Maintain Vacation Benefits with Meditation
By John M. de Castro, Ph.D.
” If you’re going to go on a vacation see if you can integrate meditation to really double up on that impact.” – Elisha Goldstein
A leisure vacation can rejuvenate the individual in body and mind. It decreases mental and physical fatigue and increases happiness. But unfortunately, its effects rapidly dissipate. It doesn’t take long for the positive benefits to wear off. Meditation retreats also rejuvenate the individual in body and mind, decreasing fatigue and increasing happiness. The effects of meditation appear have been generally found to be relatively longer lasting. Attending a meditation retreat or including meditation on vacation may help to sustain the effectiveness of the vacation for a longer period of time.
In today’s Research News article “Is a meditation retreat the better vacation? effect of retreats and vacations on fatigue, emotional well-being, and acting with awareness.” (See summary below or view the full text of the study at: https://www.ncbi.nlm.nih.gov/pmc/articles/PMC7869997/ ) Blasche and colleagues recruited adult participants in meditation retreats and also individuals who planned a vacation over the same period of time. They separated the vacation participants who did and did not include meditation in their vacation. They were measured before and after the retreat/vacation and
weeks later for acting with awareness, fatigue, emotional well-being, relaxation, control, and mastery.
They found that after the retreat/vacation all groups had significant reductions in fatigue and emotional well-being while on the retreat and vacation with meditation groups had significant increases in acting with awareness. Ten weeks later, however, only the retreat and vacation with meditation groups had maintained significant increases in acting with awareness and emotional well-being and decreases in fatigue.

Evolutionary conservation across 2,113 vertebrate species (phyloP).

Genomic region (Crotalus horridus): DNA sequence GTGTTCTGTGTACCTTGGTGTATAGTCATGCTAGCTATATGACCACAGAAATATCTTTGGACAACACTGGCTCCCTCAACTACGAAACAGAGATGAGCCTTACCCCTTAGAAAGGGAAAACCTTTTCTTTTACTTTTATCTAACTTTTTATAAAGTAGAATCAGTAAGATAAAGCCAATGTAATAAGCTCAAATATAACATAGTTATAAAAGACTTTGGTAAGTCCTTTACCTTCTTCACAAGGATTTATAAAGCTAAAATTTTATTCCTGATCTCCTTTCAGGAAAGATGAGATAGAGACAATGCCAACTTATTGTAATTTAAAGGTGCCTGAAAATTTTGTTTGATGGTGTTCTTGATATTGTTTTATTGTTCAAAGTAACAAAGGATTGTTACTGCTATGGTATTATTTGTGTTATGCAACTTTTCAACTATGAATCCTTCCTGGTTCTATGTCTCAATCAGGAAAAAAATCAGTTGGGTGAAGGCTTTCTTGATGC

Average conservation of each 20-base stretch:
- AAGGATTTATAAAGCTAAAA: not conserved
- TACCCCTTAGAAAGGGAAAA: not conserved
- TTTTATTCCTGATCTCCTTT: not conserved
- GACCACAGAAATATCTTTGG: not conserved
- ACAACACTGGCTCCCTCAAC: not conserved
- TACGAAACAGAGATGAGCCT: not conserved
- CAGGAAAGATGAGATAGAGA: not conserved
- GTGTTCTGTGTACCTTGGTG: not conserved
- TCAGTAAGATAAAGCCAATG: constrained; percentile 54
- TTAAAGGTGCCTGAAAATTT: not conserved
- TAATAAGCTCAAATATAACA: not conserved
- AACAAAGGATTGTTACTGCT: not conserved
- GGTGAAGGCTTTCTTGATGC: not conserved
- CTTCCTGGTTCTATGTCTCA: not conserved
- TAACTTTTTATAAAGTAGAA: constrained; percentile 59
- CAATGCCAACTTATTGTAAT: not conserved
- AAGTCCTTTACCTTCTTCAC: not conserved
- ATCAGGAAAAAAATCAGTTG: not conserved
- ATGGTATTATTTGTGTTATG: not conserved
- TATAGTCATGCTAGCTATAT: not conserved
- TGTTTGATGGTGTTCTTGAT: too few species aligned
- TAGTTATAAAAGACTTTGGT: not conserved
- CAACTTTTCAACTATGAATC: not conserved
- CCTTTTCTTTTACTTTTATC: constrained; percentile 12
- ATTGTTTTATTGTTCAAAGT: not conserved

These are interesting findings. But, it needs to be recognized that this was not a randomized study and the participants who chose to go on retreat or those who meditate during a vacation may be significantly different than those who do not meditate during the vacation. People who meditate may be the kinds of people who get the most out of their vacations.
Regardless, the results suggest that all types of vacations improve the physical and mental health of the participants, when meditation is not included the benefits fade over the next few weeks. But including meditation either in retreat of during a vacation significantly improves the longevity of the benefits. This further suggests that including some quiet reflective time in a vacation is important in maximizing the impact of the vacation on the well-being of the participants.
So, maintain vacation benefits with meditation.
“So the “vacation effect” brings short term good news for everyone, and the “meditation effect” brings longer-lasting good news, especially when you keep at it!” – Crystal Goh
CMCS – Center for Mindfulness and Contemplative Studies
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Blasche, G., deBloom, J., Chang, A., & Pichlhoefer, O. (2021). Is a meditation retreat the better vacation? effect of retreats and vacations on fatigue, emotional well-being, and acting with awareness. PloS one, 16(2), e0246038. https://doi.org/10.1371/journal.pone.0246038
It is well established that leisure vacations markedly improve well-being, but that these effects are only of short duration. The present study aimed to investigate whether vacation effects would be more lasting if individuals practiced meditation during the leisure episode. Meditation is known to improve well-being durably, among others, by enhancing the mental faculty of mindfulness. In this aim, leisure vacations during which individuals practiced meditation to some extent were compared with holidays not including any formal meditation practice as well as with meditation retreats (characterized by intense meditation practice) utilizing a naturalistic observational design. Fatigue, well-being, and mindfulness were assessed ten days before, ten days after, and ten weeks after the stays in a sample of 120 individuals accustomed to meditation practices. To account for differences in the experience of these stays, recovery experiences were additionally assessed. Ten days after the stay, there were no differences except for an increase in mindfulness for those practicing meditation. Ten weeks after the stay, meditation retreats and vacations including meditation were associated with greater increases in mindfulness, lower levels of fatigue, and higher levels of well-being than an “ordinary” vacation during which meditation was not practiced. The finding suggests that the inclusion of meditation practice during vacation could help alleviate vacations’ greatest pitfall, namely the rapid decline of its positive effects.